Recently, a friend sent me the history of a hymn that I often heard in church when I was a boy:
Could we with ink the ocean fill,
And were the skies of parchment made,
Were every stalk on earth a quill,
And every man a scribe by trade;
To write the love of God above
Would drain the ocean dry;
Nor could the scroll contain the whole
Though stretched from sky to sky.
These words are part of an ancient Jewish poem and were once found on the wall of a patient’s room in an insane asylum.
Also, Frederick M. Lehman was so moved by the poem that he desired to expand on it. In 1917, while seated on a lemon box during his lunch break from his job as a laborer, he added the words of the first two stanzas and the chorus, completing the song “The Love of God.”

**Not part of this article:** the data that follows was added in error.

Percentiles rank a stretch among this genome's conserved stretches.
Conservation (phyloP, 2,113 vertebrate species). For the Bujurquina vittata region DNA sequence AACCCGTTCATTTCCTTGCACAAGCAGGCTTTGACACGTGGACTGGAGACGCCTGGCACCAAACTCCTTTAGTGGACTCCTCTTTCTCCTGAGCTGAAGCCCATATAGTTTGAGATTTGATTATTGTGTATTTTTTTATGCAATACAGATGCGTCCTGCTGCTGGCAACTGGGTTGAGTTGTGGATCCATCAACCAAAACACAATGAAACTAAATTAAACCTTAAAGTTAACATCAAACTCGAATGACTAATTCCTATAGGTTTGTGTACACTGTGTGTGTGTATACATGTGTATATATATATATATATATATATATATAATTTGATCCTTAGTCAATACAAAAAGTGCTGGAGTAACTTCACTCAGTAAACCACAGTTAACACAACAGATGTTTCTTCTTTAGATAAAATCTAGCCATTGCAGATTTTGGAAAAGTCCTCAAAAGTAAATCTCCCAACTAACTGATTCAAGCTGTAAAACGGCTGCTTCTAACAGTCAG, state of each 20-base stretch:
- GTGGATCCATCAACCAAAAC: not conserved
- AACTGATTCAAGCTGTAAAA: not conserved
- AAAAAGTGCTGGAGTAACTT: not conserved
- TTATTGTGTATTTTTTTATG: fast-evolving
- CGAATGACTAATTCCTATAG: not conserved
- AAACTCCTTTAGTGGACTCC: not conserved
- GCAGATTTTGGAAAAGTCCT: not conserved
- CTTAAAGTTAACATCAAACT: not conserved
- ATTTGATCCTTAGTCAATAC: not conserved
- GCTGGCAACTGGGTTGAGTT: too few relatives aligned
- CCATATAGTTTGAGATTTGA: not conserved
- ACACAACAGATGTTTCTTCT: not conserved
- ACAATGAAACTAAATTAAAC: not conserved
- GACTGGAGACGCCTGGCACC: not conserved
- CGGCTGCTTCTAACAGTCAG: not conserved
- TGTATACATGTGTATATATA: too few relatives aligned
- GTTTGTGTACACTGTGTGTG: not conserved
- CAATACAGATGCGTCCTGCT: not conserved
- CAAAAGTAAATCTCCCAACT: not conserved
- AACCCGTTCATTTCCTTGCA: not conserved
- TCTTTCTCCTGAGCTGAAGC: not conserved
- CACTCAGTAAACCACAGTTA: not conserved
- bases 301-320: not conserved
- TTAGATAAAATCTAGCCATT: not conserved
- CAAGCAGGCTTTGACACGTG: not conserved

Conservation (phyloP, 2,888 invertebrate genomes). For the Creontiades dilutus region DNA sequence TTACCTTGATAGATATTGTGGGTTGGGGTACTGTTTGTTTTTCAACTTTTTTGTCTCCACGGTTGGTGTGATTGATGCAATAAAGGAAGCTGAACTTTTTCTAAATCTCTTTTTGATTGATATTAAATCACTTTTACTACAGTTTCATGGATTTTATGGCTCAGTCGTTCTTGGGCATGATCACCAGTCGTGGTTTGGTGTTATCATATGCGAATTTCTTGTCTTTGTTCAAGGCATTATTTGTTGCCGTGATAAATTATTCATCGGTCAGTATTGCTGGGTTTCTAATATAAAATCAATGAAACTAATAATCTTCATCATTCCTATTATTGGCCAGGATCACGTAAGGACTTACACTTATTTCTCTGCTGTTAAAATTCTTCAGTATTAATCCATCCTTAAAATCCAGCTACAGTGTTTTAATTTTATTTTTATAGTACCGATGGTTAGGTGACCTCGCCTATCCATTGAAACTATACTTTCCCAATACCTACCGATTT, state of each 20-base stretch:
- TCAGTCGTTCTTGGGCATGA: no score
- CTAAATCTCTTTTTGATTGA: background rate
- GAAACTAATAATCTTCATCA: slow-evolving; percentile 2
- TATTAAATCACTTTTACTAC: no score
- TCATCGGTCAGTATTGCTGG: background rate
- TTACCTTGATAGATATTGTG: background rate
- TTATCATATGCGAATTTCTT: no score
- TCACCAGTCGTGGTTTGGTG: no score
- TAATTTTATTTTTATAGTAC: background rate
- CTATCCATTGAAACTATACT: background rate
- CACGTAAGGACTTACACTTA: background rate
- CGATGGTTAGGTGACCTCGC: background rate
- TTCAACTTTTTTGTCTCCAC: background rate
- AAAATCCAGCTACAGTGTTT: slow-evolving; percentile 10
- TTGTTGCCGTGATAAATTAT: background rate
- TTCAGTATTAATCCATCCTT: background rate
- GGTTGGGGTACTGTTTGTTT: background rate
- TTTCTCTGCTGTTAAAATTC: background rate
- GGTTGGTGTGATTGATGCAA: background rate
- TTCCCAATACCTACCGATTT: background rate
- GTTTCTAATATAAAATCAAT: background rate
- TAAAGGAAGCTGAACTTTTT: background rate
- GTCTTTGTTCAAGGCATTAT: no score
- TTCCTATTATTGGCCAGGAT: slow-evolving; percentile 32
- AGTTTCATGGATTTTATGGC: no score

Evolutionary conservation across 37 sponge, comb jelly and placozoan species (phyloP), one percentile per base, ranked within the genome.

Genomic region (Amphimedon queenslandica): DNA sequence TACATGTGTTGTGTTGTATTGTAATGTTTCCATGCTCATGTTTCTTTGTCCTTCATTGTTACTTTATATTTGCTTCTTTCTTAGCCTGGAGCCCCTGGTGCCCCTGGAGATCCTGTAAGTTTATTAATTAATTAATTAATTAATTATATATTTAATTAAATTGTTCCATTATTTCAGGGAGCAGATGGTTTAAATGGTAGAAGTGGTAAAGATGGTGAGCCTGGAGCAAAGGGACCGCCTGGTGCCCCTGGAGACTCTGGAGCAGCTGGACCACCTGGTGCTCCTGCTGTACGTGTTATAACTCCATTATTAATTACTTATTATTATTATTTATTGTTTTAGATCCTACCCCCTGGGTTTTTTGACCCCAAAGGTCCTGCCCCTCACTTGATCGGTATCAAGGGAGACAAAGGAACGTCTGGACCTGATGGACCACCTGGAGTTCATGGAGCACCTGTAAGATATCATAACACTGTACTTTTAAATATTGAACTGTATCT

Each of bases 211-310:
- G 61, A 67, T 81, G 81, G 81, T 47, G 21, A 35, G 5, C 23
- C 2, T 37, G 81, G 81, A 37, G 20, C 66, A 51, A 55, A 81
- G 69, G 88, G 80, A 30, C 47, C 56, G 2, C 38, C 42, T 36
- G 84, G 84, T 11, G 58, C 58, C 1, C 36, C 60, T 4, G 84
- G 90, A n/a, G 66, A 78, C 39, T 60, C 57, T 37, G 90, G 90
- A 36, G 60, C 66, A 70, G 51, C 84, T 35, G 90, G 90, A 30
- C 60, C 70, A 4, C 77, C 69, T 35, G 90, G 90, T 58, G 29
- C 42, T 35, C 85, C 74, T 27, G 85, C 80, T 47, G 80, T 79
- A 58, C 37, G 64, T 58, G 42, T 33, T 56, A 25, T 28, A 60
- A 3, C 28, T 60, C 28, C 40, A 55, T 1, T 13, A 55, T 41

The psalmist describes the comforting assurance of God’s love in Psalm 36: “Your steadfast love, O Lord, extends to the heavens” (v.5 esv). Regardless of the circumstances of life—whether in a moment of sanity in a mind otherwise muddled with confusion or during a dark time of trial—God’s love is a beacon of hope, our ever-present, inexhaustible source of strength and confidence.